Be sure to check out our 10500 along with all the great food packaging options Genpak has to offer.



School Trays vs. Three Compartment Take Out Container

April 3rd, 2014

I’m sure you were all waiting with baited breath on the results of the elite eight and final four.  Here you go.  The 10500 School Tray just keeps rolling along as did the SN203 Large, Three Compartment Take-Out Container.  Both have made it to the finals.  Having seen all the scores in each match up, I don’t know if the SN203 is going to be able to handle the surging 10500.  Be sure to check back tomorrow for the results of the championship game!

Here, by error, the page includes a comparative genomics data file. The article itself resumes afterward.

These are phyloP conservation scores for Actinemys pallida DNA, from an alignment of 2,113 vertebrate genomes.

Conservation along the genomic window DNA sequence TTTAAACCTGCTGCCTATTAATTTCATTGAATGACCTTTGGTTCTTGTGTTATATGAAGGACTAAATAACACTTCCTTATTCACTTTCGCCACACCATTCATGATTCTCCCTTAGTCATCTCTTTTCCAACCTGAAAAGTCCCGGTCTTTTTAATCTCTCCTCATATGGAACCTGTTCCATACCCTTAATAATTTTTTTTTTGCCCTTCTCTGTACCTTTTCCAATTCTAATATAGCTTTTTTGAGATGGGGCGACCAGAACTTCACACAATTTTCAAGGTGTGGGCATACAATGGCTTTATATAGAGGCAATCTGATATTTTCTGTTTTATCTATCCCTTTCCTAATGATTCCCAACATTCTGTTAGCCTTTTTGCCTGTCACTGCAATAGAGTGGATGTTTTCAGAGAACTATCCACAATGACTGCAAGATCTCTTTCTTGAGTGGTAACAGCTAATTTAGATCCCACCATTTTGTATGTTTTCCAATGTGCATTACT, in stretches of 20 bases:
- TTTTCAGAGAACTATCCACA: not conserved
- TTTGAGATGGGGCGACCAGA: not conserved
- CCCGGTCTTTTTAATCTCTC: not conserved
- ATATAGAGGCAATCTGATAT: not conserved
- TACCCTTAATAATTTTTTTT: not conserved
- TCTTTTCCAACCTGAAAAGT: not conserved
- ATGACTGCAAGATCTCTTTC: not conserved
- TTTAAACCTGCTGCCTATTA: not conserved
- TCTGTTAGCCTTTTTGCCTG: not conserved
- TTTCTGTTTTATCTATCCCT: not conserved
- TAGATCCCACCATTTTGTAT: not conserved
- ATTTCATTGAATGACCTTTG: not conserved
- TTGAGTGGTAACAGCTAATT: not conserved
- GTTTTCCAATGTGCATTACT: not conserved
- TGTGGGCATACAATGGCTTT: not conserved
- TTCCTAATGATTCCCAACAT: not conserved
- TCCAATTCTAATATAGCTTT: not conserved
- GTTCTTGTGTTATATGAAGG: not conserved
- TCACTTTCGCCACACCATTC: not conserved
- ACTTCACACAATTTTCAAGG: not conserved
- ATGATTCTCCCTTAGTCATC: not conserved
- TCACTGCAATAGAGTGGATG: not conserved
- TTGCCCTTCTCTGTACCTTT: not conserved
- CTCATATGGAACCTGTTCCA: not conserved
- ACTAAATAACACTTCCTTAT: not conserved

Genpak food packaging championships

Genpak food packaging championships


Genpak Food Packaging National Championships

March 28th, 2014

Round three is in the books and it was tough day to be a Meat Tray.   The category entered the sweet sixteen with 5 players and exited with only the 1002 still standing.  Being a number one seed, the 1002 should still be in it, but the others all lost including the 1004D in an upset defeat to the Hinged Take-Out stalwart 20010 large dinner container.  The only other upset was the AD24 Hinged Deli Container  bumping off the the #2 seeded 22500 Large Hinged Sandwich Container.

I can see this coming down to a head to head competition with the School Tray against the Large Hinged Take-Out Container.  We’ll see what happens in the next round on April 2nd.  Be sure to check back for those results.

Food Packaging Championships

Genpak Food Packaging National Championships

March 21st, 2014